- Do your legs start shaking when you have to stand up and speak in front of an audience?
- Do you sometimes feel that the words you are about to speak make no sense whatsoever?
- Do you often start a sentence and then somehow forget how to finish it?
If you’ve felt any of these when speaking in public you’re almost certainly suffering from the affects of what’s commonly known as stage fright – caused by the fear of public speaking.
And given just how often this can hit even the most capable of people when having to speak in public, it’s not hard to see why the fear of speaking in public is the number 1 fear for so many people. And that means that more people are less afraid of dying than they are of having to speak in public. Can you believe that!
In reality, probably just about everybody who has to get up and speak to an audience feel the effects of nerves to some extent. However the successful ones (and there are many) are those who have got used to these feelings and know how to overcome them and eventually are even able to use that nervous energy to their advantage.
So what are some of the best tips to help people overcome this fear of public speaking?
Overcome Public Speaking Fear – Tip 1
Firstly, just realising that many people actually go though this sickly feeling just before speaking – and then succeed is useful knowledge. The kick in of adrenalin doesn’t have to be the end. If you can get used to that feeling – just a bit – then you can also recognise it as part of the game. So the more you experience the effect the less debilitating it can become.
The feeling of fear that you are experiencing is called ‘fight or flight’ syndrome and this is something that you have inherited from back in the stone ages. Back then, when man was faced with a dangerous situation such as being attached by a wild beast, he had to either fight the beast for survival or quickly flee – to avoid being attacked. Adrenalin was automatically produced to give him the energy to fight or flee the situation. So whenever he was faced with danger – an injection of adrenalin was the body’s automatic response.
However, in modern days, we still have a similar response, not just to actual danger but also to perceived danger. And when you are about to stand up and deliver a speech you often go through the emotion of perceived danger – due to the nerves and anxiety you may feel.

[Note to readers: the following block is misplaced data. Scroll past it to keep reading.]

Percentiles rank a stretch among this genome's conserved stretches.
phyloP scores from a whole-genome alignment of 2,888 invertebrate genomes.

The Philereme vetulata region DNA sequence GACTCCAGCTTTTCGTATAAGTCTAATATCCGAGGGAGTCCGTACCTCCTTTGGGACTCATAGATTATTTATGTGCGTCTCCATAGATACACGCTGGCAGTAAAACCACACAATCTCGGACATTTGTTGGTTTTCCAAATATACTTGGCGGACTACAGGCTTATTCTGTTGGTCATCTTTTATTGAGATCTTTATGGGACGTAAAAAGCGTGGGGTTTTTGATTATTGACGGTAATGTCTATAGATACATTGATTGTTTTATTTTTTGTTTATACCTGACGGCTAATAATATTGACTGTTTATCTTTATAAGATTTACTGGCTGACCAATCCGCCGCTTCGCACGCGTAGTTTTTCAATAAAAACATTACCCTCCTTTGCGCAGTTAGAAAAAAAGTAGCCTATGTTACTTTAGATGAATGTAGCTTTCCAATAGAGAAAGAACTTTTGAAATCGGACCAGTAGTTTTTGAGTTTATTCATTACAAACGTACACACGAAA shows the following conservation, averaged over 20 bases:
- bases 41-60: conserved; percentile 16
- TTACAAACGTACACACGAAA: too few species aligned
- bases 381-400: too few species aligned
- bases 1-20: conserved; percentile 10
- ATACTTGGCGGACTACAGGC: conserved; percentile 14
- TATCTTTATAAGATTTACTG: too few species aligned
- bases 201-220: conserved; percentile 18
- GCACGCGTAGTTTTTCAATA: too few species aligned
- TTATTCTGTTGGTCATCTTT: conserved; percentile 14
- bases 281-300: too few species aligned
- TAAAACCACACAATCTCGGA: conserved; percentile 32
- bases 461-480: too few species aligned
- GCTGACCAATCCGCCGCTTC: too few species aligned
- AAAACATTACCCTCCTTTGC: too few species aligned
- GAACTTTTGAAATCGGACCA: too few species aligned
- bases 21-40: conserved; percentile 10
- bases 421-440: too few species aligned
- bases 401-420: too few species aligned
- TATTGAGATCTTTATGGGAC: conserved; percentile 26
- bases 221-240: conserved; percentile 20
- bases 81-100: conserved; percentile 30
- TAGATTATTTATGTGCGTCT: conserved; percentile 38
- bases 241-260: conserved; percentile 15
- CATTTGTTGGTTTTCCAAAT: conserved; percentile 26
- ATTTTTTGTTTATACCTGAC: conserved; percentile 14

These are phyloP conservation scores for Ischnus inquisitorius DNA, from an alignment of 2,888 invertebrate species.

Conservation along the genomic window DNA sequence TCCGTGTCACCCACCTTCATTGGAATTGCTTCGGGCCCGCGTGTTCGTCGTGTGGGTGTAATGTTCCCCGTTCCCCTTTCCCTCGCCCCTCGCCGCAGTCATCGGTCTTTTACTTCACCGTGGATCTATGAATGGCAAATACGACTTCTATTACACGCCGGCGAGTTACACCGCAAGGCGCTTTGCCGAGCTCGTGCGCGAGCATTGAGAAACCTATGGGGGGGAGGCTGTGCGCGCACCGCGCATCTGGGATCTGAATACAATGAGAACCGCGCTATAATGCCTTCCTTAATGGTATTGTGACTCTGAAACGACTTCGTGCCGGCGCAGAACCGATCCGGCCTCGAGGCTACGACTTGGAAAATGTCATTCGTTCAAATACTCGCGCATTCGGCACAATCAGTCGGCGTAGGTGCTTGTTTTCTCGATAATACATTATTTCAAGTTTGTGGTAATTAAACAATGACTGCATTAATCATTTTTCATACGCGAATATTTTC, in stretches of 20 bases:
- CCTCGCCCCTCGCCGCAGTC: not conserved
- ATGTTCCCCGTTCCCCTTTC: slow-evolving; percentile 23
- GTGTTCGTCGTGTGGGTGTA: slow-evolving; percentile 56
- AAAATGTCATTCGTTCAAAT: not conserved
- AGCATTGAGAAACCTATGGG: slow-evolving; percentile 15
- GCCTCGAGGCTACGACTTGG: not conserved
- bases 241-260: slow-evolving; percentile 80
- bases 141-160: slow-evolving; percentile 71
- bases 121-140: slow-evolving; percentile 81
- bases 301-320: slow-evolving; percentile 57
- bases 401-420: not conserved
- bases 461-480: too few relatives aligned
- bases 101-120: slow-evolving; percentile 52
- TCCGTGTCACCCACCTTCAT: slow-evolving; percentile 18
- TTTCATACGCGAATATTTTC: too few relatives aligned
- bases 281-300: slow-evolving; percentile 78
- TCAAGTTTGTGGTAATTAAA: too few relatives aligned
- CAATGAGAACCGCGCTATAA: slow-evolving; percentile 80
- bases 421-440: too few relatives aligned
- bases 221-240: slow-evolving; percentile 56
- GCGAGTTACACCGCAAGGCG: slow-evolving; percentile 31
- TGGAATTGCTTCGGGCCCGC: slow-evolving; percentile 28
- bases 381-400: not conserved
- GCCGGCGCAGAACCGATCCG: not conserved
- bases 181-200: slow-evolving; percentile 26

Overcome Public Speaking Fear – Tip 2
Also, the fact that adrenalin is pumping through your body at that very moment means that you are energised – for many it’s a feeling of sickness – and they often give up – but for others that initial feeling is quickly overtaken by the high of getting the audience behind you and being centre stage. Ask any stage actor and they’ll tell you just how often they go through both these feelings.
The reason why you may feel sickness is because when in fight or flight mode, the body draws the blood from the stomach to transfer it to the muscles so that they are ready to act quickly and work more effectively. The energy created by the adrenalin is then utilised in a positive way to help you give a more dynamic performance. One way to release the energy is through your voice. You can do this by speaking slightly louder and slower than normal. You will probably need to do this anyway when speaking to a group – so that they can hear you more easily. You can also transfer the energy into your body language, using your posture to give you a stronger physical presence.
Overcome Public Speaking Fear – Tip 3
Prepare yourself before you speak. That means knowing what you’re going to talk about, ie your material.
Being clear about what you want to say can really help you control your nerves. Make sure that you have a strong structure to your speech – with a definite opening and clear middle and a strong ending. Your opening should give the audience a strong motivation to listen to you. You need to grab their attention so keep your sentences short and punchy at the start – as this will sound more dynamic that a long rambling sentence. The main body of your speech also needs to be succinct. Remember, less is more – so keep it simple. Aim to have no more than three main points to your speech. This makes it easier for you to stay on track and easier for your audience to follow. And end on a strong note – with a final sentence that the audience will remember.
Overcome Public Speaking Fear – Tip 4
Know your audience and if possible speak with some of them beforehand.
The more you understand your audience, the more you can adapt your material so that it is relevant to them. To develop a greater understanding of your audience it’s helpful to create an audience profile by considering some of the following questions.
What level of expertise will your audience have? By considering this, it will help you to pitch your speech appropriately to the audience needs. If for example they not very knowledgeable then you may need to provide more concrete examples to help get your ideas across.
What is your audience’s current attitude towards your topic? By considering this, you will develop a greater awareness of any more negative opinions, that your audience may have. By being aware of them beforehand, you can prepare for any difficult questions that your audience may ask.